# Definition:Perfect Number

## Definition

### Definition 1

A perfect number is a (strictly) positive integer equal to its aliquot sum.

### Definition 2

A perfect number $n$ is a (strictly) positive integer such that:

$\sigma \left({n}\right) = 2 n$

where $\sigma: \Z_{>0} \to \Z_{>0}$ is the sigma function.

### Definition 3

Let $A \left({n}\right)$ denote the abundance of $n$.

$n$ is perfect if and only if $A \left({n}\right) = 0$.

### Definition 4

A perfect number $n$ is a (strictly) positive integer such that:

$\dfrac {\sigma \left({n}\right)} n = 2$

where $\sigma: \Z_{>0} \to \Z_{>0}$ is the sigma function.

## Sequence of Perfect Numbers

The sequence of perfect numbers begins:

 $\displaystyle 6$ $=$ $\displaystyle 2^{2 - 1} \times \paren {2^2 - 1}$ $\displaystyle 28$ $=$ $\displaystyle 2^{3 - 1} \times \paren {2^3 - 1}$ $\displaystyle 496$ $=$ $\displaystyle 2^{5 - 1} \times \paren {2^5 - 1}$ $\displaystyle 8128$ $=$ $\displaystyle 2^{7 - 1} \times \paren {2^7 - 1}$ $\displaystyle 33 \, 550 \, 336$ $=$ $\displaystyle 2^{13 - 1} \times \paren {2^{13} - 1}$ $\displaystyle 8 \, 589 \, 869 \, 056$ $=$ $\displaystyle 2^{17 - 1} \times \paren {2^{17} - 1}$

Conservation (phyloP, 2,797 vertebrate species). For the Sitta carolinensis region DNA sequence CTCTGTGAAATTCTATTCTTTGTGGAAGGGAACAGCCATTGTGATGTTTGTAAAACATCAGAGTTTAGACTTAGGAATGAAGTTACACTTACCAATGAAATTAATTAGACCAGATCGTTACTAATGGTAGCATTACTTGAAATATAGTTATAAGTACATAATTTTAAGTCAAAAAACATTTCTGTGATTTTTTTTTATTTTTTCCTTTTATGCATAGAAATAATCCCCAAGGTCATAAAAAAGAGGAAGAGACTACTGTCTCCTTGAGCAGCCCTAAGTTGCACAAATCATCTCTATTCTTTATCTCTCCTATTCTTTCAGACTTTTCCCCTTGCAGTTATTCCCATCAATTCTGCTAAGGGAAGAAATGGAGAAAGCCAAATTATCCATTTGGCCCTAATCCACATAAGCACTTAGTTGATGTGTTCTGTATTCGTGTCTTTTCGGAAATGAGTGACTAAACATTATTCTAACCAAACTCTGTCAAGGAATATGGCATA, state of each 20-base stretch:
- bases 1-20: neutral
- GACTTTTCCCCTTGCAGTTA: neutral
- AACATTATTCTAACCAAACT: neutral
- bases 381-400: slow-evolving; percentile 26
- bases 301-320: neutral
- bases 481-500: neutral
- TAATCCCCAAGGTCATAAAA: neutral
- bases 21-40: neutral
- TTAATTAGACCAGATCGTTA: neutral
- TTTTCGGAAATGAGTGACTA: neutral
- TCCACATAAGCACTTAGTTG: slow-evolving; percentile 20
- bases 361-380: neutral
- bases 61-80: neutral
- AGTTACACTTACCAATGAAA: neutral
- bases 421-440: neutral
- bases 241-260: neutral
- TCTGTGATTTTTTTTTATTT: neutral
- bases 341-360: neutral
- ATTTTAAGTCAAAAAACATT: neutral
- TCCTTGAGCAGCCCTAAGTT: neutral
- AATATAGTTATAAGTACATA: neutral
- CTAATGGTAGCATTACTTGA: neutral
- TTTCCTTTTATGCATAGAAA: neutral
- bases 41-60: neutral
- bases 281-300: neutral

## Examples of Perfect Numbers

### 6

$6$ is a perfect number:

$1 + 2 + 3 = 6$

### 28

$28$ is a perfect number:

$1 + 2 + 4 + 7 + 14 = 28$

### 496

$496$ is a perfect number:

$1 + 2 + 4 + 8 + 16 + 31 + 62 + 124 + 248 = 496$

### 8128

$8128$ is a perfect number:

$1 + 2 + 4 + 8 + 16 + 32 + 64 + 127 + 254 + 508 + 1016 + 2032 + 4064 = 8128$

## Euclid's Definition

In the words of Euclid:

A perfect number is that which is equal to its own parts.

## Flow Chart

The following flow chart can be used to define an algorithm (not particularly efficient) for finding all perfect numbers under $500$: ## Also known as

The even perfect numbers are also known as the Euclid numbers.

However, on $\mathsf{Pr} \infty \mathsf{fWiki}$ we already have a definition for Euclid number, as one more than a primorial.

As the only known perfect numbers are all even anyway, the distinction is rarely considered worthy of a separate definition.

## Also see

• Results about perfect numbers can be found here.

## Historical Note

The first $4$ perfect numbers:

$6, 18, 496, 8128$

were known to the ancient Greeks.

All were listed by both Nicomachus of Gerasa and Iamblichus Chalcidensis.

Last Digit of Perfect Numbers Alternates between $6$ and $8$
$6, 28, 496, 8128, 33 \, 550 \, 336, 8 \, 589 \, 869 \, 056, \ldots$
A manuscript of $1456$ correctly gives the $5$th perfect number as $33 \, 550 \, 536$.